Results: Findings from MR analyses using the IV showed increasing levels of 25(OH)D are associated with a decreased risk of MS in both populations. In white, non-Hispanic members of Kaiser Per- manente Northern California (1,056 MS cases and 9,015 controls), the odds ratio (OR) was 0.79 (p = 0.04, 95% confidence interval (CI): 0.64-0.99). In members of a Swedish population from the Epidemiological Investigation of Multiple Sclerosis and Genes and Environment in Multiple Sclerosis MS case-control studies (6,335 cases and 5,762 controls), the OR was 0.86 (p = 0.03, 95% CI: 0.76-0.98). A meta-analysis of the 2 populations gave a combined OR of 0.85 (p = 0.003, 95% CI: 0.76-0.94). No association was observed for age at onset or disease severity.

Conclusions: These results provide strong evidence that low serum 25(OH)D concentration is a cause of MS, independent of established risk factors.

GLOSSARY
CI = confidence interval; EHR = electronic health record; EIMS = Epidemiological Investigation of Multiple Sclerosis; GERA = Genetic Epidemiology Research on Adult Health and Aging; GEMS = Genes and Environment in Multiple Sclerosis; GWAS = genome-wide association study; HWE = Hardy-Weinberg equilibrium; ICD-9 = International Classification of Diseases, 9th Revision; IV = instrumental variable; KPNC = Kaiser Permanente in Northern California; LD = linkage disequilibrium; MAF = minor allele frequency; MDS = multidimensional scaling; MR = mendelian randomization; MS = multiple sclerosis; MSSS = Multiple Sclerosis Severity Scores; SNP = single nucleotide polymorphism; VDRE = vitamin D response element; wGRS = weighted genetic risk score.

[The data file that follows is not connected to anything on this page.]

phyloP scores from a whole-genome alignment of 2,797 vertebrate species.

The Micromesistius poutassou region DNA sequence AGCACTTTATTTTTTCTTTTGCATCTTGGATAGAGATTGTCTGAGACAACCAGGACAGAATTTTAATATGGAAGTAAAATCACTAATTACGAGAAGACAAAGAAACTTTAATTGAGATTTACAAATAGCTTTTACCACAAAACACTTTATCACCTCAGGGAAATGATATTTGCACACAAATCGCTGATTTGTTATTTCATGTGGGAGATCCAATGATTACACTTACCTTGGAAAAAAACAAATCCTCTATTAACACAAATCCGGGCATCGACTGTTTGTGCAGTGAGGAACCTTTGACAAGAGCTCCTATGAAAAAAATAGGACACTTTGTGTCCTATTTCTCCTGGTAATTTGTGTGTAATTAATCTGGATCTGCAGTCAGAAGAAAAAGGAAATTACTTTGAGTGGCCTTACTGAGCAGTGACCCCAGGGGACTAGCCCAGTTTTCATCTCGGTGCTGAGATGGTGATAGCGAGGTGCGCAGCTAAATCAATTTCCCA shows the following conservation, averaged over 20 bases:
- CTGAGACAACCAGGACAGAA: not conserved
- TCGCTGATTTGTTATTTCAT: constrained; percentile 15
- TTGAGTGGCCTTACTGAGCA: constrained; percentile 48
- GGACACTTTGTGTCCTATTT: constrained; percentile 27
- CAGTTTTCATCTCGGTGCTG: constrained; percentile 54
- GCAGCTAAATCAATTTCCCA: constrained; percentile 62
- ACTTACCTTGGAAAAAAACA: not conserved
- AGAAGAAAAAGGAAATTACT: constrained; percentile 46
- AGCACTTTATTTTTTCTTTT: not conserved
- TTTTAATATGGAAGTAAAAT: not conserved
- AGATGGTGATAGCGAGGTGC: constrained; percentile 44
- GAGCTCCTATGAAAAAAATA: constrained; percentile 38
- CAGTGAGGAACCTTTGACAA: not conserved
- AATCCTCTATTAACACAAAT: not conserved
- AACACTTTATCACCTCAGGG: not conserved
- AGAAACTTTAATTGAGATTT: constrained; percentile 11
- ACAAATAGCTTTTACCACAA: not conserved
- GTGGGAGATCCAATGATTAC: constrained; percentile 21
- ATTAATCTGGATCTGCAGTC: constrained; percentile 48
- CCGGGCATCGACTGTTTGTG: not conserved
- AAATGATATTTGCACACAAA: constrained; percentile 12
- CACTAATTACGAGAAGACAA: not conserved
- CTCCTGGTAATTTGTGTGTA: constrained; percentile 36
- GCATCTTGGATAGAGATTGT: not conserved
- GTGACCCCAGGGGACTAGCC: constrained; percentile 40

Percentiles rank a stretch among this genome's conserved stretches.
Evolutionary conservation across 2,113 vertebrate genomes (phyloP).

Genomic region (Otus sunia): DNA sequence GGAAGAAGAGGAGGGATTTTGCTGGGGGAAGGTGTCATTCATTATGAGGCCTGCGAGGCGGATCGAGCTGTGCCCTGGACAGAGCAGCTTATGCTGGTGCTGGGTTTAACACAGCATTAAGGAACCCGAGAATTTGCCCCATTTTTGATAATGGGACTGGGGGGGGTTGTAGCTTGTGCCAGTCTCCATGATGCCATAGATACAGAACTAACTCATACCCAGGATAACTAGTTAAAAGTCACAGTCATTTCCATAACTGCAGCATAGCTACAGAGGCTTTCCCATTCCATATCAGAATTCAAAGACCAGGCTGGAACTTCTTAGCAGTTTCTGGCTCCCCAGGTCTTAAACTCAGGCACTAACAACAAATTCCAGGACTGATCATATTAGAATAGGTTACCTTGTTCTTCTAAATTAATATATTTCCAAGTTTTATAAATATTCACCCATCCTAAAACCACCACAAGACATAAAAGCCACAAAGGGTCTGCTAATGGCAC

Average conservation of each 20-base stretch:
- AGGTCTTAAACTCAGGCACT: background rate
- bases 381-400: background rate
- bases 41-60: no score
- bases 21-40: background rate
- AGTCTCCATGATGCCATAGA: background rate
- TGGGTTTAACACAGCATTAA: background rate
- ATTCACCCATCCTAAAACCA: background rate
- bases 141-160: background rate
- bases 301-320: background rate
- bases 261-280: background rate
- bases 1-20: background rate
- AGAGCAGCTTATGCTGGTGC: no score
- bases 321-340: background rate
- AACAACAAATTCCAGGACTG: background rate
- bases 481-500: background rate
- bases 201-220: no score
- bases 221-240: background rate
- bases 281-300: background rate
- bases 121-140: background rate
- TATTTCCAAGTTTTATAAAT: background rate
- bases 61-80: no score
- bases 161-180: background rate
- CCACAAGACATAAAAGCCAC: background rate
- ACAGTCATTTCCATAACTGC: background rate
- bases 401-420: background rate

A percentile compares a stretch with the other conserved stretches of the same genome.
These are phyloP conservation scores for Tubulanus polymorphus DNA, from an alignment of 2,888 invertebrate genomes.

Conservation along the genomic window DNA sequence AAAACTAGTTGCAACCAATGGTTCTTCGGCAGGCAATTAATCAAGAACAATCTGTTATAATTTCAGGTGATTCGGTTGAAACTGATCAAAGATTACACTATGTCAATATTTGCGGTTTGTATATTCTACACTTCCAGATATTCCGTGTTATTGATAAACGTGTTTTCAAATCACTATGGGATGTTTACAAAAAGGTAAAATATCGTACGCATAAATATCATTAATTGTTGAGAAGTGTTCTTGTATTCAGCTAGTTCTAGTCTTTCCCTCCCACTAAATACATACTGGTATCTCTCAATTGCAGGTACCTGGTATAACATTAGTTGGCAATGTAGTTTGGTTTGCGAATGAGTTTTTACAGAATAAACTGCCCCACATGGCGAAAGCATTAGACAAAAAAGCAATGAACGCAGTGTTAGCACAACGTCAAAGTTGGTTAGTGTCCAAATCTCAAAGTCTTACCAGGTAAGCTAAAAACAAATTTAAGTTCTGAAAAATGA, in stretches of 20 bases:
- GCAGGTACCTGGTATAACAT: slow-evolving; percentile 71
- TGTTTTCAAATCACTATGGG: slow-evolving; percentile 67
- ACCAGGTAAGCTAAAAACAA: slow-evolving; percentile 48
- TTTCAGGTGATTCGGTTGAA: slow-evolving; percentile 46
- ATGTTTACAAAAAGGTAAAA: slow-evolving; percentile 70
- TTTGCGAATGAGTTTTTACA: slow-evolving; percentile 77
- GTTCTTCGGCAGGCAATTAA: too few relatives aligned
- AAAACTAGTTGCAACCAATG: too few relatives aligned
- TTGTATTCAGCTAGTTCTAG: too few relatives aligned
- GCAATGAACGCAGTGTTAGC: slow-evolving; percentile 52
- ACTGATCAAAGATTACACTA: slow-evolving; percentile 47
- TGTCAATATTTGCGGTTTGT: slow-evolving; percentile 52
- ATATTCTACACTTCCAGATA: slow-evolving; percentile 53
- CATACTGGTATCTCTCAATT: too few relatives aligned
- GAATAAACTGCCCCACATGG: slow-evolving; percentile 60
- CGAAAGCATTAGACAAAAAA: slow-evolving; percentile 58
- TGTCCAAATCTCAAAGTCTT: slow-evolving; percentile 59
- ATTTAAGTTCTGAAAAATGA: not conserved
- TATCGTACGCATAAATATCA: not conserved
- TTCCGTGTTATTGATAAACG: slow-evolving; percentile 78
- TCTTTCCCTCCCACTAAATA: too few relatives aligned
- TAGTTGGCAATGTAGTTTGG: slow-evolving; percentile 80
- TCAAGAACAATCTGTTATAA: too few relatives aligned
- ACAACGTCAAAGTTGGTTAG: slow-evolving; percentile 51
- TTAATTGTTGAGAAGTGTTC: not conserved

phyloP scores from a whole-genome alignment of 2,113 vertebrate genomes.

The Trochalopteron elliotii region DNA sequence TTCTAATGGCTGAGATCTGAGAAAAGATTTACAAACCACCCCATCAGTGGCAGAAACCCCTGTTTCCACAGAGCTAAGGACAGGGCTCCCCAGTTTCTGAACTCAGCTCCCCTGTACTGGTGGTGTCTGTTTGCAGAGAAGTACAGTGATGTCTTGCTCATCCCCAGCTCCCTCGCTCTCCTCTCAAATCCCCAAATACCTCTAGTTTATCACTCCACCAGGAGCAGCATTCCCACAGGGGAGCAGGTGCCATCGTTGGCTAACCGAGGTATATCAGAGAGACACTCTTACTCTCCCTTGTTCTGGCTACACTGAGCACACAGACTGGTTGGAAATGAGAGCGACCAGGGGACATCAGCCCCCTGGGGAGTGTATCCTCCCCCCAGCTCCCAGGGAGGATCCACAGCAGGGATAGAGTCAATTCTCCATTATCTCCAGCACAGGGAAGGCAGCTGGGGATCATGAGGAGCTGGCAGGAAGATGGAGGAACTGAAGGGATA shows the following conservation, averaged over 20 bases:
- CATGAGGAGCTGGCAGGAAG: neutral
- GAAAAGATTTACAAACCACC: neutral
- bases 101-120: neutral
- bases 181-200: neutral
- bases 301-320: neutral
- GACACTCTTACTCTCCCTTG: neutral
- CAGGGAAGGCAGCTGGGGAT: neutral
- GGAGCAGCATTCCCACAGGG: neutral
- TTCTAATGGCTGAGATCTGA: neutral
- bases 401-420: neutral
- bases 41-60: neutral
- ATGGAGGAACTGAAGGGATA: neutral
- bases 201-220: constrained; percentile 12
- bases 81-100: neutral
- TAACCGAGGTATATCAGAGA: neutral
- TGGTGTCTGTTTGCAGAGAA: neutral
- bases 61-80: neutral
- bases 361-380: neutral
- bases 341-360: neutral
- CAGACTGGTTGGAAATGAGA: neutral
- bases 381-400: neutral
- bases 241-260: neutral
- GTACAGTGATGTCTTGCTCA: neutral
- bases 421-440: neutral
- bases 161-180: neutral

Multiple sclerosis (MS) is an immune-mediated, demyelinating disease that leads to a wide variety of symptoms and disability. Both genetic and environmental factors have been implicated in its etiology, including vitamin D deficiency. Observational studies have consistently shown an association of low serum 25(OH)D and increased risk of MS, but it has not been shown that low 25(OH)D is actually a cause of MS.1 The apparent beneficial effects of 25(OH)D on MS might alternately be explained by reverse causation (i.e., MS could be leading to low 25(OH)D) or by confounding by sun exposure, obesity, or some other unknown factors.